Four years ago today I walked out on an Albert Mohler sermon

Dr. Albert Mohler is President of The Southern Baptist Theological Seminary, and four years ago I was a student at Boyce College, the undergraduate arm of that institution. In chapel on that chilly, drizzly Thursday morning Mohler was continuing his series on the Ten Commandments. This sermon was titled “The Seventh Commandment,” on “You shall not commit adultery.”

I’d just recently been introduced to the new hymnody of Keith and Kristyn Getty, whose song “The Power of the Cross.” They were in chapel that morning singing that very song.

Yet, as Mohler preached his sermon, four years ago at about this same time of day, my cell phone kept vibrating. And vibrating. And vibrating. I saw that it was my wife calling and at first, since she knew I was in chapel, I figured she was calling to leave me a voicemail. But as the calls kept coming my heart began to sink because I knew that something must be wrong. And what was worse is that I knew where she was supposed to be at that time? For a routine visit to her OB-GYN. We were very excited about our second child in her womb.

Very abruptly I got up from my seat about the fifth row on the right side of the chapel. I’m pretty sure Dr. Mohler and I locked eyes for a nanosecond. Nevertheless, there were more important things on my mind. The second I got out of the chapel I called my wife and by the time she answered I was always jogging/sprinting to my car, parked on the side of Godfrey Avenue by the Legacy Center. Her words on the phone, “We might’ve lost the baby,” were confirmed when I pulled up to the office and was escorted to the doctor’s office where my wife sat crying. It was official. She had miscarried.

The doctor would later call it a chromosomal abnormality, just one of those things that happens fairly commonly. She had no answers for us. The baby had not grown enough even for us to know if it was a boy or a girl.

If you are a regular reader of my blog or know me at all you have probably heard most of that story before. I’ve written about it before. By God’s grace and mercy I can honestly say that I never consciously blamed Him or, dare I say, even asked the question “Why?” The fact of the matter is that I know I have a better explanation for why 2 (which is what we call the child) died in the womb than any doctor could.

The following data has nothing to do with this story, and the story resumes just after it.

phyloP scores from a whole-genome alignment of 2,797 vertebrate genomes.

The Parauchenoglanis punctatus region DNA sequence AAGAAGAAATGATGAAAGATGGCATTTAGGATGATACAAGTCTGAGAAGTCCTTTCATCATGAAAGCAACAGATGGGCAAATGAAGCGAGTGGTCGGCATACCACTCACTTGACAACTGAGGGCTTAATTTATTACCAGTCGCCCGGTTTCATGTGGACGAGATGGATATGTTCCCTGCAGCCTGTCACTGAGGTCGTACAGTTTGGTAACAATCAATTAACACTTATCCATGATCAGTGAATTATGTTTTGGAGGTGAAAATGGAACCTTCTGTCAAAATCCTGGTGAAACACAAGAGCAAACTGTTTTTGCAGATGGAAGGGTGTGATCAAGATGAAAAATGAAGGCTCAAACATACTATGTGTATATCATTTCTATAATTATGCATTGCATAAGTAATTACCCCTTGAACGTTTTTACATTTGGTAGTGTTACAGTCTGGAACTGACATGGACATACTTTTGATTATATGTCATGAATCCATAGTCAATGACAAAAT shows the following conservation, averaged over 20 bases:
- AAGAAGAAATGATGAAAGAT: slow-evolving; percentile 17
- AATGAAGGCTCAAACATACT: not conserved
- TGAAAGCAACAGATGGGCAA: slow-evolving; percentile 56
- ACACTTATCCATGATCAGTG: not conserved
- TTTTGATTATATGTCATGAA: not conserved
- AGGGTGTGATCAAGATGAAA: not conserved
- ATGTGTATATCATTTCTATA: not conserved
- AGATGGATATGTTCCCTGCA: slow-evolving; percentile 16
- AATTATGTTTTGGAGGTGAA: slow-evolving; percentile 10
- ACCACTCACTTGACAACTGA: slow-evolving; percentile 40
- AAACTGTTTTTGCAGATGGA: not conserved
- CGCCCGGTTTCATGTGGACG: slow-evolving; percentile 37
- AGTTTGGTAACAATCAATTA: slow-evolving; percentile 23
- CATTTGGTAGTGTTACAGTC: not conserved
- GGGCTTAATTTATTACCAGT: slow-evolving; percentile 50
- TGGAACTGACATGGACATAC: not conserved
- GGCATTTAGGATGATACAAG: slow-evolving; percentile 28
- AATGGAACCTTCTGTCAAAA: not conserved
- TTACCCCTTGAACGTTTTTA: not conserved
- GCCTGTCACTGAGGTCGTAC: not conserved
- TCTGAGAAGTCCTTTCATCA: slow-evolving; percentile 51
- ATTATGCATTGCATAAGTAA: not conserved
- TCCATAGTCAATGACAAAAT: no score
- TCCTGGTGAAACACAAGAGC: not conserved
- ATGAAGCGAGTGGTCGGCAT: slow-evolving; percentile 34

My second child died in the womb because death has entered the world through sin, and all men die, because all sinned (Rom 5:12-19). 2 didn’t ever disobey God, but the child who never made it past twelve weeks gestation was a sinner from conception (Ps 51:5). 2 didn’t die because of sins committed, but because there is sin.

I believe that God gave me a strength and peace when this happened that is otherworldly. Did I mourn? Yes. Did I cry? Absolutely. Did I ever doubt God’s goodness? Thankfully, no. In those days and weeks following the miscarriage I believe that God made me strong for my wife, who understandably took it pretty hard. Together, by the grace of God, we were able to persevere and see God’s goodness through the whole thing.

This is the first anniversary of the miscarriage in which my wife has not been pregnant, so there is a little different feeling this year than others. Until this year, ever since it happened, there has always been a baby on the way. Nevertheless, it’s not difficult to look around my house at my seven-year-old son, and the three girls who have been born to us in the last three years and not know for certain that the fruit of the womb is a reward, that children are a gift of the LORD (Ps 127).

Still, even 2 was a gift from God. While I never got to hold my child in my arms or change the diapers or feed it a bottle or even spank it, God blessed me because never before had I needed to practically rely on God as much as I did then. And God was (and is) faithful and true.

Today, as I look back on that day four years ago, I look out the window and am struck by the similar weather. I’m struck by the irony that David lost his child as punishment for adultery with Bathsheba, and I found out about losing my child while listening to a sermon about not committing adultery. But I look to the word of God and am reminded of what I believe to be true; namely, that 2 has it better than I do right now. 2 is without sin, apart from even the presence of sin, and thus is more alive than I can imagine. 2 is with Jesus, as I will be in due time. I can’t bring 2 back again, and ultimately I wouldn’t want to. I will go to 2, but 2 will not return to me. One day we will be together, though, but we won’t talk about the miscarriage. We’ll praise the name of Jesus, the One who, by God’s grace and for His glory, has saved us both.

Thank You, Father, for 2.